Salt & sea air: postcard from Dorset

Salt & sea air: postcard from Dorset

Join Modern Traveller on a picturesque ramble along the coastal path.


Tiny, twisting lanes are bordered by white and pastel cottages, their wood and stone bodies bulging at the seams, almost ripe to bursting in the afternoon heat. Gardens of sweet-smelling lavender, of dusky pink roses and of brightest red and orange poppies spill over picket fences straight from a storybook.

Pear Tree Produce Café, too, seems straight out of a fairytale. Flagstone steps lead to a kitchen-garden set on the slopes of the hillside, where terraces of vegetables, bushes heavily laden with summer fruit, and pink and purple wildflowers grow up and up in a wall of vibrant green.

Mugs of tea and glasses of elderflower are sipped by families basking in the summer sunshine, tucking into warm scones and tiny pots of delicious homemade jam in myriad flavours, chatting to the lovely lady owner, who bustles about between the blue-green benches, the dog lolling at her feet. This is the place to while away an afternoon; to forget about the whole big world, and to think of nothing else but clotted cream, iridescent flowers and fingers sticky with jam.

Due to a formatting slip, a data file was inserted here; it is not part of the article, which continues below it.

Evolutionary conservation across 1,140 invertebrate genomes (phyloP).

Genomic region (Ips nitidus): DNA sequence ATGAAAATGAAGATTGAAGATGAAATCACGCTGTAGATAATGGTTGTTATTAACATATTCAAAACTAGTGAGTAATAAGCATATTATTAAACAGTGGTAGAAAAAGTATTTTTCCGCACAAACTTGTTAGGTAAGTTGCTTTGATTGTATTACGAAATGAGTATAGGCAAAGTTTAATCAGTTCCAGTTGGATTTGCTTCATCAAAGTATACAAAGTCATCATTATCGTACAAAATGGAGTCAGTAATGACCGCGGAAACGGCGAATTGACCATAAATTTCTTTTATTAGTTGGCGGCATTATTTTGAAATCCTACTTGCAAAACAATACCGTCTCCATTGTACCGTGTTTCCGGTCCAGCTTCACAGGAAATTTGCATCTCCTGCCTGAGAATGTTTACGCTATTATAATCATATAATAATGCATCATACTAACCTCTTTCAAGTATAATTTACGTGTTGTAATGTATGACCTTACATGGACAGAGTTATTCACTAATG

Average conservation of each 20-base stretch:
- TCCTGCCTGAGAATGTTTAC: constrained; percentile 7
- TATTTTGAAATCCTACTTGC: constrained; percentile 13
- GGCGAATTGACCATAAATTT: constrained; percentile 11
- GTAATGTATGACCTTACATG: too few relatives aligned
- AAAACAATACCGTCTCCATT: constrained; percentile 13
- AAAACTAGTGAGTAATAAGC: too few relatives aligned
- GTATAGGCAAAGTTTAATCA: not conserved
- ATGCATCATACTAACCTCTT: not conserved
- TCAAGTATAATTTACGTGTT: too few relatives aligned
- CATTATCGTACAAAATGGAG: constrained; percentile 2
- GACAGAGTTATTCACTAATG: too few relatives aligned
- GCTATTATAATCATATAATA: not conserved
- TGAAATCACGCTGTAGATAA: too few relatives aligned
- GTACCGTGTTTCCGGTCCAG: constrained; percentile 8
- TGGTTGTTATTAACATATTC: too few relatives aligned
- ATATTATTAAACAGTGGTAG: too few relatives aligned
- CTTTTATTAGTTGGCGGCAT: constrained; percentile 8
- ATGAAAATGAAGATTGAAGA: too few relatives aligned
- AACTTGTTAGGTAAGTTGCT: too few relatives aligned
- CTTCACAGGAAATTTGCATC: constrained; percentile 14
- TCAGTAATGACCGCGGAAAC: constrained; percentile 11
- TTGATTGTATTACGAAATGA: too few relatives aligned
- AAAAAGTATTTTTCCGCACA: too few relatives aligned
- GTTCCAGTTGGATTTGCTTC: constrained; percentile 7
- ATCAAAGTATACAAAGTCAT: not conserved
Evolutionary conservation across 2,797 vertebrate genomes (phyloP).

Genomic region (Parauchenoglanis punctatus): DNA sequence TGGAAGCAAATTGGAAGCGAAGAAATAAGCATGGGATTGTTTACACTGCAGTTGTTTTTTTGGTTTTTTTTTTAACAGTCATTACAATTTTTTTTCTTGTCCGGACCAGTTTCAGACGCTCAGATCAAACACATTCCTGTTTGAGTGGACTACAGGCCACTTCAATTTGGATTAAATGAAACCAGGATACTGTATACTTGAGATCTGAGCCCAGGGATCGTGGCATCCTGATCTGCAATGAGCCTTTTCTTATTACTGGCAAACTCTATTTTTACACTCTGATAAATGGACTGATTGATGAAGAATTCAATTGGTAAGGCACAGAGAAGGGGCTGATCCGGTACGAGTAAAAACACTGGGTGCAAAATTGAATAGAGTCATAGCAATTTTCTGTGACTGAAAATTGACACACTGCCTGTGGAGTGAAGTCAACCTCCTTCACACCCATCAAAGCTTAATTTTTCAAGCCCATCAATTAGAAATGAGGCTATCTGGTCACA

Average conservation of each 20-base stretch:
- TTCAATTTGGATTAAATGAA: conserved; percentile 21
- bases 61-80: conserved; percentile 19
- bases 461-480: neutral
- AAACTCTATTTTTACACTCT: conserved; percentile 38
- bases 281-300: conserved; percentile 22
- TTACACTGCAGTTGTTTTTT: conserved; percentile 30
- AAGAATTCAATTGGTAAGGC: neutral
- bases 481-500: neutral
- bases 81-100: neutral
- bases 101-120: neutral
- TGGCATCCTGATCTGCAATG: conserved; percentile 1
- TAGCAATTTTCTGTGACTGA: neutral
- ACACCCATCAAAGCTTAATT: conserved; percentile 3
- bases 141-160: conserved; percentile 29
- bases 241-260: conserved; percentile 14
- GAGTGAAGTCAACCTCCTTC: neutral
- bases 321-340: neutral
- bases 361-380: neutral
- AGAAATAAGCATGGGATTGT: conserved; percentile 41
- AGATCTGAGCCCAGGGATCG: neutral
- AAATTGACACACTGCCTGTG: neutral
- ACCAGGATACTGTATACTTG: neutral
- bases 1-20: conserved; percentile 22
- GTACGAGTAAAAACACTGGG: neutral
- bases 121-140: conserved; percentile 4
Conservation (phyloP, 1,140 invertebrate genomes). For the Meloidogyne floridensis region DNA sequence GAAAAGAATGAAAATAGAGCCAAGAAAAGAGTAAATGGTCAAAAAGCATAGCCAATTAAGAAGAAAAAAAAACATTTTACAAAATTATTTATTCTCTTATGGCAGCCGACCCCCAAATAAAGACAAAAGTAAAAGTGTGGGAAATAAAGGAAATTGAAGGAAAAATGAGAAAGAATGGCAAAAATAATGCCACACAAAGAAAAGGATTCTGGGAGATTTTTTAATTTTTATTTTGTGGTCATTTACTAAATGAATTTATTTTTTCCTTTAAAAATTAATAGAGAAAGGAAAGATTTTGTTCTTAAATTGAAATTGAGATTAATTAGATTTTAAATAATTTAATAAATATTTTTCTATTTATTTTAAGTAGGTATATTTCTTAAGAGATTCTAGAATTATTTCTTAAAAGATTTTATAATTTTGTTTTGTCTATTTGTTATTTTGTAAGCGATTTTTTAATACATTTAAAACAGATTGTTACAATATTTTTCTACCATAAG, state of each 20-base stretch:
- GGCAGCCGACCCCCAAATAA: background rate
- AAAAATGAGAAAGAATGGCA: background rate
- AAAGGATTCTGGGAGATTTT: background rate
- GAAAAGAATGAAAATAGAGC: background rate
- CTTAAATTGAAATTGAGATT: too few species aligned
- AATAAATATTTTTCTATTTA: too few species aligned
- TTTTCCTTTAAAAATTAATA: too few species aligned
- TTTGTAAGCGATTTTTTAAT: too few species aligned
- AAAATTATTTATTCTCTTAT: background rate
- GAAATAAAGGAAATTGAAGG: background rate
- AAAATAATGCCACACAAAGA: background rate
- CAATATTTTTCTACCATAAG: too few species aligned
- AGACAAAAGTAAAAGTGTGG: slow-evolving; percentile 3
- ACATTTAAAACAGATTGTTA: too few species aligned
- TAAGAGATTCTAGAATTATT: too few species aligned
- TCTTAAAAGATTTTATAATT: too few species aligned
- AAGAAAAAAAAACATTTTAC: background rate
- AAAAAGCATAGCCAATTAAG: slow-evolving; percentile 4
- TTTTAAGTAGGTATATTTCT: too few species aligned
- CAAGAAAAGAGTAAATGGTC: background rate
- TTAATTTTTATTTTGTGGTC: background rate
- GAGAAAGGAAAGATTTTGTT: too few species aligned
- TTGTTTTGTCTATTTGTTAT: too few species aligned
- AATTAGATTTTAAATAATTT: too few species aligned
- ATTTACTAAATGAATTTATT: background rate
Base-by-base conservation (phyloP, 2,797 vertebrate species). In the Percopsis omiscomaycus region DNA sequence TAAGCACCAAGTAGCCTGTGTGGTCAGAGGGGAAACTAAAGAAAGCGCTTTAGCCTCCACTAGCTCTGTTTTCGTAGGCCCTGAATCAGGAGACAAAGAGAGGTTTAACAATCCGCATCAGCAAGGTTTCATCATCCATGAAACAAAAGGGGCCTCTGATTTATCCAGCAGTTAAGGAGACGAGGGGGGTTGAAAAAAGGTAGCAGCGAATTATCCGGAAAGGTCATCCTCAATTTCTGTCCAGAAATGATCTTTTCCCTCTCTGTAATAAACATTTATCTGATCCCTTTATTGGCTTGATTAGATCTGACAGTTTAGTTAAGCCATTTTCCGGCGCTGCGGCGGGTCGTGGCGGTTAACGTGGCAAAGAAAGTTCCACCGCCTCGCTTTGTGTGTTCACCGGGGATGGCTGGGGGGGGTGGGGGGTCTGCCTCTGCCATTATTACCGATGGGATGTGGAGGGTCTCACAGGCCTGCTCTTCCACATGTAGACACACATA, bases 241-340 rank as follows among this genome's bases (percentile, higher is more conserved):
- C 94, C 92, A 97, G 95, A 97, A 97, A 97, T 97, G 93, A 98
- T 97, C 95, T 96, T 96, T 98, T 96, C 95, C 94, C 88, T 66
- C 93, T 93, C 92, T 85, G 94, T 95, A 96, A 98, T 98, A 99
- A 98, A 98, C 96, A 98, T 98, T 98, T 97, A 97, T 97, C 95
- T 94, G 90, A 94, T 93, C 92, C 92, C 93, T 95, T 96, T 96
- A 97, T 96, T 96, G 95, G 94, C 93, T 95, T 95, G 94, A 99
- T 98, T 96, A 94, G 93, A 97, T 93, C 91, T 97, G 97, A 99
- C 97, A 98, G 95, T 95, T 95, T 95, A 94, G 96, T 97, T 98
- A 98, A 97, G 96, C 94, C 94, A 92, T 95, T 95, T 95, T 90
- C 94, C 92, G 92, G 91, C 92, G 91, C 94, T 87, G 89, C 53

Beyond the tranquil villages, tucked into the nooks and crannies of the rolling hillsides, sprawls the salty sea.

The well-trodden coastal path meanders along the edge of recently sown, overgrown and flat-out fabulous fields, past more rusted wrought-iron kissing gates than anyone could possibly count, and along craggy cliffs which fall away to rough and rocky beaches.

Couples stroll hand in hand on the trampled wild grass, past knots of foxgloves and delphiniums, hair tousled and tangled in the salt-scented air. Toddlers chase butterflies through the rushes, fisherman cast their lines in practised silence and lone boats sail past, pinpricks in the distance.

Nestled into a crook between two undulating pastures, well within sight of the sandy shore, rises the charming stone spire of somnolent Old Fleet Church. The churchyard is still as if in slumber, a relic of a half-forgotten past to which only lop-sided headstones now nod, moss-coated and sinking gently into the soft ground. This was once smugglers’ country, as the plaque at the church gates reminds us; a place of hidden coves, of boats braving the vast expanse of saltwater darkness, and of a people shrouded in mystery.

This is the wild, windy English countryside of myth, of legend and of many a children’s story. The smugglers may be long gone, but the sea air which swirls in cool gusts through wildflowers and stone cottages, imbuing everyone and everything with the tangy scent of salt, carries a sense of chance, of promise and of secrets still.

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